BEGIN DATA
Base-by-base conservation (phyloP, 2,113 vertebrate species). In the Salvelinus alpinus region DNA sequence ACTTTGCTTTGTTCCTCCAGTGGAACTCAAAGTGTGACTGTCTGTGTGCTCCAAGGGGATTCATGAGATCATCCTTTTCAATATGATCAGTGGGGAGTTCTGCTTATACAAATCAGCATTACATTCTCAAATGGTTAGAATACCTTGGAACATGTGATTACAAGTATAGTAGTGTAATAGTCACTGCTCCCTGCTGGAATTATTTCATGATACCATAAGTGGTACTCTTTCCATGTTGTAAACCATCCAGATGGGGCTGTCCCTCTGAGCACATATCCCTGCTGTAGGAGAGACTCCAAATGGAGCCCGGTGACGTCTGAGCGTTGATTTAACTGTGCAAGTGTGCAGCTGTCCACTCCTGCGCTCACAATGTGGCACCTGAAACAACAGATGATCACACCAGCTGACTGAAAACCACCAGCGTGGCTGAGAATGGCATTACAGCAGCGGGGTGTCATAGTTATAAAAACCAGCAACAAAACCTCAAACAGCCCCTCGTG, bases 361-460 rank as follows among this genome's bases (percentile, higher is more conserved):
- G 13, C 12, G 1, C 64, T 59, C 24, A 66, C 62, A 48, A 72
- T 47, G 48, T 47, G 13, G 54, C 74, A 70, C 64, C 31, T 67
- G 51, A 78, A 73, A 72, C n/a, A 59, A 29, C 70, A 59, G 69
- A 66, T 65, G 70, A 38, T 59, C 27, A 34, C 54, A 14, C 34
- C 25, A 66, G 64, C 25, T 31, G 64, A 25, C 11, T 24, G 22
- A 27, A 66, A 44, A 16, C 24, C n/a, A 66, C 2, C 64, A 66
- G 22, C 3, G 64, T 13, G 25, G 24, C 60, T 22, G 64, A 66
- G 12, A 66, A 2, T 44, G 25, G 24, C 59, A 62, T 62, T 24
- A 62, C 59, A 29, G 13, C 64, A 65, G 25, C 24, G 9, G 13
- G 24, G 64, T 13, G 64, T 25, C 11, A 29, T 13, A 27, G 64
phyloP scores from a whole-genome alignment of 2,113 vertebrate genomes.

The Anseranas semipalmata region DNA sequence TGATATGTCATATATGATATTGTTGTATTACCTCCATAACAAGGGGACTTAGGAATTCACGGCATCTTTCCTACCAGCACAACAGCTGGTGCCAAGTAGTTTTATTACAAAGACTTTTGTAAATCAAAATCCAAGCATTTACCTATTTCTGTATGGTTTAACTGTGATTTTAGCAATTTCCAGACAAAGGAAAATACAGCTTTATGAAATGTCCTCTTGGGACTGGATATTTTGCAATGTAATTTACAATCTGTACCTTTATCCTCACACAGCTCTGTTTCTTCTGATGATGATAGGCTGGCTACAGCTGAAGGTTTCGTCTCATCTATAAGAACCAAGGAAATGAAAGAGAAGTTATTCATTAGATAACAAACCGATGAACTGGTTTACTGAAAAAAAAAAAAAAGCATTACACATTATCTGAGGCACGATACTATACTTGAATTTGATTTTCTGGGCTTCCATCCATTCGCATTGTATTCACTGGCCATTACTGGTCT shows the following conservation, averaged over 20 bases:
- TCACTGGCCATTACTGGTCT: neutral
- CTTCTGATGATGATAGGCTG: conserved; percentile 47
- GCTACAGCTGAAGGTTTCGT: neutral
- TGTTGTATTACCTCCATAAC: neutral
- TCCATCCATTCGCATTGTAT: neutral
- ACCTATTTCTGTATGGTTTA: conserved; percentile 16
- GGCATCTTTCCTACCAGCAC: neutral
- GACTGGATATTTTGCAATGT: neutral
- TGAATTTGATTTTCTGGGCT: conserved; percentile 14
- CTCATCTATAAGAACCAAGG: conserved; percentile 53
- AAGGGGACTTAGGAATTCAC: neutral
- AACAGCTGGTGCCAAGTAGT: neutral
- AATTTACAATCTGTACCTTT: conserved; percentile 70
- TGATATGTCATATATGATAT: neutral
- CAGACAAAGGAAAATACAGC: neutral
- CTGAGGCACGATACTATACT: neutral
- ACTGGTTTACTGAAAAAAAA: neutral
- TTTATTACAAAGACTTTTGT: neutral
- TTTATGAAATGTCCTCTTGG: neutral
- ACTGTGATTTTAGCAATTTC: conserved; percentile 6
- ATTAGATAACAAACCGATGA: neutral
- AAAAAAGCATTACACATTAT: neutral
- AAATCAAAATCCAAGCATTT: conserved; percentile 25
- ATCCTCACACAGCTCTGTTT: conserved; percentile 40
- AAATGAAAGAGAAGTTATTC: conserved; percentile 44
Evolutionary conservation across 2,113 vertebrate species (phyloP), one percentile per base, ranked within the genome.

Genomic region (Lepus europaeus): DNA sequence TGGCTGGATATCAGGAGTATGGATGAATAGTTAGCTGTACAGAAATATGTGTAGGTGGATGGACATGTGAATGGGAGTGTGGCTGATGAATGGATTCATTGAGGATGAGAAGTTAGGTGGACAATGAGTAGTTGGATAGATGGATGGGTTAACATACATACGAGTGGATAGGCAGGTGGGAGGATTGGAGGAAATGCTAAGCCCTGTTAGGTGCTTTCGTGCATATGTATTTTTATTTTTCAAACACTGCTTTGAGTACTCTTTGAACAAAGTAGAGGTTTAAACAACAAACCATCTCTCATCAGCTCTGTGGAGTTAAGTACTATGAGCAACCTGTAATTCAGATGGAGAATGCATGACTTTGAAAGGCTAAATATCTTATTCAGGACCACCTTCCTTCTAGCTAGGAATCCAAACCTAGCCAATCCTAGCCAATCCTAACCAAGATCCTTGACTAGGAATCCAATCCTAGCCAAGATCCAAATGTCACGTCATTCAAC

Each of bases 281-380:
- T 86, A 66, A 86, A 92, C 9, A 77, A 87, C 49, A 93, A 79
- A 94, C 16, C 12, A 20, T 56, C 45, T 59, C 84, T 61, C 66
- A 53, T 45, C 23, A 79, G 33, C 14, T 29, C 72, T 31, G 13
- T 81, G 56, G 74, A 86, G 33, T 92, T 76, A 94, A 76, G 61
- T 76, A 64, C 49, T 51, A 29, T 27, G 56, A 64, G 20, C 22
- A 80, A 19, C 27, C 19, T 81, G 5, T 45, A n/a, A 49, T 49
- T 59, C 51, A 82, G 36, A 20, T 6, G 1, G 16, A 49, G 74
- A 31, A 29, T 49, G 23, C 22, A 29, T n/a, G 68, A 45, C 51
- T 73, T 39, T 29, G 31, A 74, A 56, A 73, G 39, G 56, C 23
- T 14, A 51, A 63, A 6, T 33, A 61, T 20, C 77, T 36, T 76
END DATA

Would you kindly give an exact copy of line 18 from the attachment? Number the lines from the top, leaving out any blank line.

- TCCATCCATTCGCATTGTAT: neutral